Daniel Cassidy

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For the DC superhero, see Blue Devil. For the English footballer, see Daniel Cassidy (footballer).

Daniel Cassidy (1943 Brooklyn – October 11, 2008) was a controversial American writer, filmmaker and academic.[1]

Life[edit]

He was the son of a navy chief petty officer. He graduated from New York Military Academy on a full scholarship, and from Cornell University.

He worked for the New York Times as a news assistant. He was a professional musician, starting as a reed player, and cutting an album as a singer and composer. He played Carnegie Hall, the Civic Auditorium, and The Tonight Show – performing with comedian George Carlin,[2] Kenny Rankin, and Lilly Tomlin.

He married Clare McIntyre, in 1983. In 1995, he founded and co-directed the Irish Studies program at New College of California.[citation needed]

His work appeared in the New York Times, The San Francisco Chronicle,[3] the New York Observer and the Atlantic Monthly.

He died of pancreatic cancer at his home in San Francisco.[4]

Awards[edit]

Works[edit]

Books[edit]

  • How the Irish Invented Slang: The Secret Language of the Crossroads. CounterPunch Books and AK Press. July 2007. ISBN 978-1-904859-60-4. 

Documentary films[edit]

  • "Civil Rights and Civil Wrongs" nominated in 1996 for an Emmy Award.
  • "Uncensored Voices,"

Albums[edit]

  • "Dan Cassidy" Released by Little David Records "LD 1002" in 1972.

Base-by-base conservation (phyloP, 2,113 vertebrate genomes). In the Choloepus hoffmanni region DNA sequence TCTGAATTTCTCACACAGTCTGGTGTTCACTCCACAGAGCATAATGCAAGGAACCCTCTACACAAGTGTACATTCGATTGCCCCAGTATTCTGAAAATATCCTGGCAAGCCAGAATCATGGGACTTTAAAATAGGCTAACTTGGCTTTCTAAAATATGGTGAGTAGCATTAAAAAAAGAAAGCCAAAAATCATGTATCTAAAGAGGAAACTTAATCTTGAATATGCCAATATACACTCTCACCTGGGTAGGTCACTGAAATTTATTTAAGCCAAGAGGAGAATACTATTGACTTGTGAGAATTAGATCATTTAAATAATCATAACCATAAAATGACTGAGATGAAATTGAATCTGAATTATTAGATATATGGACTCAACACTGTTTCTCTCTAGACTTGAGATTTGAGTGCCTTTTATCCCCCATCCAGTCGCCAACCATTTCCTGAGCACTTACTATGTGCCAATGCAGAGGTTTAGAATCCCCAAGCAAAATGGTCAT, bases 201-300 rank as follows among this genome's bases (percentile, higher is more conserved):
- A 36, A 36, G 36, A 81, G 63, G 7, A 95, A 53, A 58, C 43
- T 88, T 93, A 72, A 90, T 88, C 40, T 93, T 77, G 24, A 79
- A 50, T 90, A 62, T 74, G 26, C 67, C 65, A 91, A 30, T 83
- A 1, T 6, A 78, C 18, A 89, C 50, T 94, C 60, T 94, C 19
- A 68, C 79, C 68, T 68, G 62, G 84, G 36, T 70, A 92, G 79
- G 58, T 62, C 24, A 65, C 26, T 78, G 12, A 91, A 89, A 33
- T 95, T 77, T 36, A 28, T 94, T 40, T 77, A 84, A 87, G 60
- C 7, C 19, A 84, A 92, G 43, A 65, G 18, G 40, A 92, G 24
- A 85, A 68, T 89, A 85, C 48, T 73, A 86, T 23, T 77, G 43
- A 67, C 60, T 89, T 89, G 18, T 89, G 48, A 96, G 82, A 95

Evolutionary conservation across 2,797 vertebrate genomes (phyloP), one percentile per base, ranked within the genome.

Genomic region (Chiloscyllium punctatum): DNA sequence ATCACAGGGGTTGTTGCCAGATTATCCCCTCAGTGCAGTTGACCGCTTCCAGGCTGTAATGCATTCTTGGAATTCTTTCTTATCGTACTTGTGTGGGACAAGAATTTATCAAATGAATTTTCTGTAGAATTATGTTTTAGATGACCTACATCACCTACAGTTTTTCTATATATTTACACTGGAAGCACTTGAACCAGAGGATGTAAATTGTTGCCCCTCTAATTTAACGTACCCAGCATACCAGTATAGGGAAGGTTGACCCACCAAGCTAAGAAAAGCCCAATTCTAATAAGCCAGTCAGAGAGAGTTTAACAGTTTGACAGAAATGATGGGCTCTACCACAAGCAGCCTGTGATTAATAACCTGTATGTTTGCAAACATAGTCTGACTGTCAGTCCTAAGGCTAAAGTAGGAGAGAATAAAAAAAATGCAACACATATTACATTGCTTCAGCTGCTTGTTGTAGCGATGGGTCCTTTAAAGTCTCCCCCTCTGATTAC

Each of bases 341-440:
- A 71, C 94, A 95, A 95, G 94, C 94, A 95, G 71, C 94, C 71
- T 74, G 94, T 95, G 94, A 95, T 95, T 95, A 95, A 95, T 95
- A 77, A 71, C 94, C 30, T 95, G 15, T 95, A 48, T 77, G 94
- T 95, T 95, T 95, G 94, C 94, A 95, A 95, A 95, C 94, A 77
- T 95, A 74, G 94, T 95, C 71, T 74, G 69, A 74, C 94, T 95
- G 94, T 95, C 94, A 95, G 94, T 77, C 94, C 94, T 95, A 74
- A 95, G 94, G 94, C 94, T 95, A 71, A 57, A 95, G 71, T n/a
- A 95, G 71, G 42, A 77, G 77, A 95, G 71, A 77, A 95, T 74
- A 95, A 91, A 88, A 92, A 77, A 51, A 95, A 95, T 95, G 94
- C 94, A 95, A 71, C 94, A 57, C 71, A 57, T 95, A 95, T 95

Reviews[edit]

Cassidy's book is one of those eureka moments that leap beyond the ordinary to give us a new understanding of the subject at hand.[5]

So utterly, completely stupid, only a total nincompoop like Cassidy could have come up with it.[6]

Legacy[edit]

Etymologies from Cassidy's How the Irish Invented Slang are widely duplicated across the internet. However, many of Cassidy's definitions have been shown to be wishful thinking or completely made up.[7] Cassidy was not able to speak Irish himself and was unfamiliar with the grammatical rules.[8] He apparently found words in Irish dictionaries that he thought had a similar pronunciation to English words or phrases with a vaguely connected meaning. He then claimed these English words to have an Irish origin even when the English word already had a well established etymology.[9]

Although his theories appeal to the idea that the contributions of working class Irish immigrants to US English have been ignored by English-speaking lexicographers, they have been heavily criticized by academics. These include the American lexicographer Grant Barrett[10] and Irish lexicographer Terence Dolan, Professor of Old and Middle English at University College Dublin.[11]

References[edit]

External links[edit]